When they hear the word “pollinator”, most people automatically think, “bees!” While bees play an extremely important role in the pollination of plants, a pollinator is any insect or animal which moves pollen from one flower to the next. This includes bees, bats, butterflies, small mammals, moths, birds, flies, and beetles. Flowers are designed to attract pollinators with their vibrant colors and alluring fragrance, and in return the pollinators feed on the flowers' nectar and pollen.
Pollinators are vital to the endurance of many species of plants and animals- and that doesn’t exclude people. Roughly one-third of the food we eat is distributed by pollinators. Recently, however, populations of many of our favorite pollinators are in decline, partially due to loss of habitat and food.
Since it was recently National Pollinator Week, here are some ways to make your garden an inviting environment for all pollinators.
1. Plant a variety of flowers that bloom yearlong!
Because there is such a vast assortment of creatures that pollinate flowers, the best way to make your garden a welcoming place is to plant a wide variety of flowers that bloom throughout the year. Having a wide selection of flowers that bloom during each season will ensure that the different species, who are attracted to different flower types, do not go hungry.
For a list of perrenial plants, click here!
2. Plant a variety of color!
Similarly to how different people like different colors, different types of pollinators are also more attracted to different shades. You will draw more passing pollinators into your garden if you plant your pollinator-attracting perennials in a patch of 3-5 and plant big groups of similar colors together. This will more easily catch the eyes of pollinators.
- Bees are drawn to yellow, blue and purple. (Did you know? Bees see in a spectrum of light that's invisible to us- ultraviolet. Many flowers have ultraviolet markings on them called "nectar guides" which draw bees directly to the pollen and nectar of a flower.)
- Butterflies favor flat-topped "cluster" type flowers in red, orange, yellow, pink and blue.
- Hummingbirds adore tube or funnel shaped flowers in shades of orange, red, violet and pink.
3. Tempt with fragrance!
Scent is another thing that draws pollinators to flowers, so when planning your pollinator garden seek aromatic flowers. Herbs like sage, oregano, basil, and lavender contain many fragrant oils, so their flowers contain nectar which is particularly delightful to pollinators.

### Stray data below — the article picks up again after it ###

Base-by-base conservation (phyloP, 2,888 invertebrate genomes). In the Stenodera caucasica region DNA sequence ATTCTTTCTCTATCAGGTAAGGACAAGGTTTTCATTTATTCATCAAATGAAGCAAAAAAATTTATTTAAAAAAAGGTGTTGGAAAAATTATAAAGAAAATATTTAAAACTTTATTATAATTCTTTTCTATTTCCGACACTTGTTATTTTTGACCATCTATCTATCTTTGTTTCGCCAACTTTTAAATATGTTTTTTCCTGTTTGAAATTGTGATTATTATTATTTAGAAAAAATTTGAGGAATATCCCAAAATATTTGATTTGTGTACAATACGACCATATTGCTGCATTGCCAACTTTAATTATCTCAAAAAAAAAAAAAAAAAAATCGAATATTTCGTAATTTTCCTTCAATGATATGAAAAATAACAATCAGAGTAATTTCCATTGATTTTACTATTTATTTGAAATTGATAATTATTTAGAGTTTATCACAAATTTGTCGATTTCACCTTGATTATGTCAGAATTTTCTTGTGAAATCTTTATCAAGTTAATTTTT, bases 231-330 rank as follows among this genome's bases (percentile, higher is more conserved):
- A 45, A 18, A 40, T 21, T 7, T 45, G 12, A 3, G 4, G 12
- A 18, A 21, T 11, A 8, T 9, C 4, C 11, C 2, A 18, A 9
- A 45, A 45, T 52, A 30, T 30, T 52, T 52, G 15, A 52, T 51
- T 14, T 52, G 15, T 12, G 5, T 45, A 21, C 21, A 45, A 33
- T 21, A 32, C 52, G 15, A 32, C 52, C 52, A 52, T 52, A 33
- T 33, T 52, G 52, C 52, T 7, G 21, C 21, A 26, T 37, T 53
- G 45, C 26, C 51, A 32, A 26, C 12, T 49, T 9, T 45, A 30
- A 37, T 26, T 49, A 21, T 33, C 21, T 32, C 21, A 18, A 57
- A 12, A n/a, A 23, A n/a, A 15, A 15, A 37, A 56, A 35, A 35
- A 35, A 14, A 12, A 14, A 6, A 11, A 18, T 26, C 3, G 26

4. Know your natives!
When planning your pollinator paradise, take in mind the local species. There are approximately 500 species of bees and 175 species of butterflies that are native to North Carolina. Native pollinators are most attracted to the plants with which they co-evolved, so catering to their preferences will help you greatly. Native plants are also well adapted to our climate, making them a sustainable choice, which will be easier to preserve in the long run.
5. Provide a place to nest and rest!
Many species of bees are solitary, meaning they overwinter and nest in soil, sand or dead wood as opposed to hives. Large screening shrubs make a great shelter for all sorts of pollinators, and some of them, such as wild lilac and toyon, are good sources of pollen and nectar as well.
6. Make a bath available for birds, bees and, other pollinators!
Keeping a birdbath is a great way to attract a range of stunning songbirds to your garden, and it's especially valued in low-water years. You should also, however, find a spot in your pollinator garden for a bee & butterfly bath! Take a shallow tray, line with pebbles, and keep it filled with fresh, clean water. This provides water for smaller pollinators, especially butterflies who get a good deal of their essential minerals from drinking muddy water (an act known as puddling).
7. Learn to control pests naturally!
Integrated pest management (IPM) is a way of monitoring pests in your garden with less impact on the environment (the way to go!) Many pollinators also feed on insects like aphids, that's why upholding the equilibrium of beneficials and pests in the garden is imperative.